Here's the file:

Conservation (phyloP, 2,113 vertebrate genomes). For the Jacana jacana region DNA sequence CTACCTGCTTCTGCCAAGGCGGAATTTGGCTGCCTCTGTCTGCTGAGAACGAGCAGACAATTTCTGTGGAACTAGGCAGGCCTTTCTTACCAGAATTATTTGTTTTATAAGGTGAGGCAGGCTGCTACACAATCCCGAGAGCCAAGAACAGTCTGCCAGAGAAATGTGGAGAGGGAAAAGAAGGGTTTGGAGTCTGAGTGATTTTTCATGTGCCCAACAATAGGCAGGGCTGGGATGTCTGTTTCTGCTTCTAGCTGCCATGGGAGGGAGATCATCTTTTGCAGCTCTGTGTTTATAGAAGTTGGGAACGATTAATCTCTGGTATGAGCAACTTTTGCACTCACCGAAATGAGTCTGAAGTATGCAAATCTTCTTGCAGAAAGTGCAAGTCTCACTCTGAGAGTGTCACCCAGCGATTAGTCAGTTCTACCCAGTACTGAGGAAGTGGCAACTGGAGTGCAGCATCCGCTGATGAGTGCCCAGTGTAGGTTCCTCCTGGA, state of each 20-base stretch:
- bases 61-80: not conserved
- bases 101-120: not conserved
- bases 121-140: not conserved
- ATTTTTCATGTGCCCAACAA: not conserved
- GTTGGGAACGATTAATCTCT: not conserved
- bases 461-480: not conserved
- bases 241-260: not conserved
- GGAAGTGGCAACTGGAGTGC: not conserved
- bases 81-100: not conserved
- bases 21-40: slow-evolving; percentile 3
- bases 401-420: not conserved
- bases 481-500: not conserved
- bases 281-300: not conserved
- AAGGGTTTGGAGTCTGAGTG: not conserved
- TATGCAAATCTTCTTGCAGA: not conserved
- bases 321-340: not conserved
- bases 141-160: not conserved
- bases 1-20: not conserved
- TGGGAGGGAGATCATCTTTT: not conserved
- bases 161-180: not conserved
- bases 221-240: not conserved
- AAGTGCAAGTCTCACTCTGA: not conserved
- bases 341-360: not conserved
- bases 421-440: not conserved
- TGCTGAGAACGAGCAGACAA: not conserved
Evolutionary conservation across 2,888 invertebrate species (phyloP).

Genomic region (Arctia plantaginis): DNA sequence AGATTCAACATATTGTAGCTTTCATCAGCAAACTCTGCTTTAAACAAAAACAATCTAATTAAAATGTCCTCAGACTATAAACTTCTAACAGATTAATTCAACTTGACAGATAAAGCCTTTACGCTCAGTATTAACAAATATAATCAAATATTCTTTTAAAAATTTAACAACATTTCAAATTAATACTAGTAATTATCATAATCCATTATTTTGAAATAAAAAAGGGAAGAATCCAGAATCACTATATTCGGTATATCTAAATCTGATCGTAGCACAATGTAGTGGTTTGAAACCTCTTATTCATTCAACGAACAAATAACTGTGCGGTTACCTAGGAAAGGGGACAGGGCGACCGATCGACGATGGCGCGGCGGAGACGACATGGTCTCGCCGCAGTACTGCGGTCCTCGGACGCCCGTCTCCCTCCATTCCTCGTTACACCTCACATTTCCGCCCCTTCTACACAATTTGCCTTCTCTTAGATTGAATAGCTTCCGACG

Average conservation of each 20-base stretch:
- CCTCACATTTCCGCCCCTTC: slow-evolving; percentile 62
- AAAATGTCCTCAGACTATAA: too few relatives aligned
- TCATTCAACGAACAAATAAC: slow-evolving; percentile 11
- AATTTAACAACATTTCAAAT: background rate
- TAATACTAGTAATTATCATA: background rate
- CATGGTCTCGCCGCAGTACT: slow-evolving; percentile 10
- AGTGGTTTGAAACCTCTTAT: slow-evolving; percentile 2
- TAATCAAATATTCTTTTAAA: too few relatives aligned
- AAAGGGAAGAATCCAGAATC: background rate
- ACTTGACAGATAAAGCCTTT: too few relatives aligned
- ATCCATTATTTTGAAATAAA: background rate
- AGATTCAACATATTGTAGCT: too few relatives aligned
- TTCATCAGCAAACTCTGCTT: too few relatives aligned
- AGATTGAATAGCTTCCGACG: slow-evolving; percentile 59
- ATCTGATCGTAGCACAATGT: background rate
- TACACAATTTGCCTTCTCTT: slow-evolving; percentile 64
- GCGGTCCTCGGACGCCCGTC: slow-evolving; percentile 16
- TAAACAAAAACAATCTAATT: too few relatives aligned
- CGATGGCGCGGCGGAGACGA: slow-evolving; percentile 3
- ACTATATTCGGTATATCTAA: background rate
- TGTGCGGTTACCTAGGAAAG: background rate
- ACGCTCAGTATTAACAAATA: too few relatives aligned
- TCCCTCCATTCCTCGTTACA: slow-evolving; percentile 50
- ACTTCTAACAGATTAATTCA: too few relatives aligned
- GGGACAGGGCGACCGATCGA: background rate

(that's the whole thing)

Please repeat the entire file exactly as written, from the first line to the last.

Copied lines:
Conservation (phyloP, 2,113 vertebrate genomes). For the Jacana jacana region DNA sequence CTACCTGCTTCTGCCAAGGCGGAATTTGGCTGCCTCTGTCTGCTGAGAACGAGCAGACAATTTCTGTGGAACTAGGCAGGCCTTTCTTACCAGAATTATTTGTTTTATAAGGTGAGGCAGGCTGCTACACAATCCCGAGAGCCAAGAACAGTCTGCCAGAGAAATGTGGAGAGGGAAAAGAAGGGTTTGGAGTCTGAGTGATTTTTCATGTGCCCAACAATAGGCAGGGCTGGGATGTCTGTTTCTGCTTCTAGCTGCCATGGGAGGGAGATCATCTTTTGCAGCTCTGTGTTTATAGAAGTTGGGAACGATTAATCTCTGGTATGAGCAACTTTTGCACTCACCGAAATGAGTCTGAAGTATGCAAATCTTCTTGCAGAAAGTGCAAGTCTCACTCTGAGAGTGTCACCCAGCGATTAGTCAGTTCTACCCAGTACTGAGGAAGTGGCAACTGGAGTGCAGCATCCGCTGATGAGTGCCCAGTGTAGGTTCCTCCTGGA, state of each 20-base stretch:
- bases 61-80: not conserved
- bases 101-120: not conserved
- bases 121-140: not conserved
- ATTTTTCATGTGCCCAACAA: not conserved
- GTTGGGAACGATTAATCTCT: not conserved
- bases 461-480: not conserved
- bases 241-260: not conserved
- GGAAGTGGCAACTGGAGTGC: not conserved
- bases 81-100: not conserved
- bases 21-40: slow-evolving; percentile 3
- bases 401-420: not conserved
- bases 481-500: not conserved
- bases 281-300: not conserved
- AAGGGTTTGGAGTCTGAGTG: not conserved
- TATGCAAATCTTCTTGCAGA: not conserved
- bases 321-340: not conserved
- bases 141-160: not conserved
- bases 1-20: not conserved
- TGGGAGGGAGATCATCTTTT: not conserved
- bases 161-180: not conserved
- bases 221-240: not conserved
- AAGTGCAAGTCTCACTCTGA: not conserved
- bases 341-360: not conserved
- bases 421-440: not conserved
- TGCTGAGAACGAGCAGACAA: not conserved
Evolutionary conservation across 2,888 invertebrate species (phyloP).

Genomic region (Arctia plantaginis): DNA sequence AGATTCAACATATTGTAGCTTTCATCAGCAAACTCTGCTTTAAACAAAAACAATCTAATTAAAATGTCCTCAGACTATAAACTTCTAACAGATTAATTCAACTTGACAGATAAAGCCTTTACGCTCAGTATTAACAAATATAATCAAATATTCTTTTAAAAATTTAACAACATTTCAAATTAATACTAGTAATTATCATAATCCATTATTTTGAAATAAAAAAGGGAAGAATCCAGAATCACTATATTCGGTATATCTAAATCTGATCGTAGCACAATGTAGTGGTTTGAAACCTCTTATTCATTCAACGAACAAATAACTGTGCGGTTACCTAGGAAAGGGGACAGGGCGACCGATCGACGATGGCGCGGCGGAGACGACATGGTCTCGCCGCAGTACTGCGGTCCTCGGACGCCCGTCTCCCTCCATTCCTCGTTACACCTCACATTTCCGCCCCTTCTACACAATTTGCCTTCTCTTAGATTGAATAGCTTCCGACG

Average conservation of each 20-base stretch:
- CCTCACATTTCCGCCCCTTC: slow-evolving; percentile 62
- AAAATGTCCTCAGACTATAA: too few relatives aligned
- TCATTCAACGAACAAATAAC: slow-evolving; percentile 11
- AATTTAACAACATTTCAAAT: background rate
- TAATACTAGTAATTATCATA: background rate
- CATGGTCTCGCCGCAGTACT: slow-evolving; percentile 10
- AGTGGTTTGAAACCTCTTAT: slow-evolving; percentile 2
- TAATCAAATATTCTTTTAAA: too few relatives aligned
- AAAGGGAAGAATCCAGAATC: background rate
- ACTTGACAGATAAAGCCTTT: too few relatives aligned
- ATCCATTATTTTGAAATAAA: background rate
- AGATTCAACATATTGTAGCT: too few relatives aligned
- TTCATCAGCAAACTCTGCTT: too few relatives aligned
- AGATTGAATAGCTTCCGACG: slow-evolving; percentile 59
- ATCTGATCGTAGCACAATGT: background rate
- TACACAATTTGCCTTCTCTT: slow-evolving; percentile 64
- GCGGTCCTCGGACGCCCGTC: slow-evolving; percentile 16
- TAAACAAAAACAATCTAATT: too few relatives aligned
- CGATGGCGCGGCGGAGACGA: slow-evolving; percentile 3
- ACTATATTCGGTATATCTAA: background rate
- TGTGCGGTTACCTAGGAAAG: background rate
- ACGCTCAGTATTAACAAATA: too few relatives aligned
- TCCCTCCATTCCTCGTTACA: slow-evolving; percentile 50
- ACTTCTAACAGATTAATTCA: too few relatives aligned
- GGGACAGGGCGACCGATCGA: background rate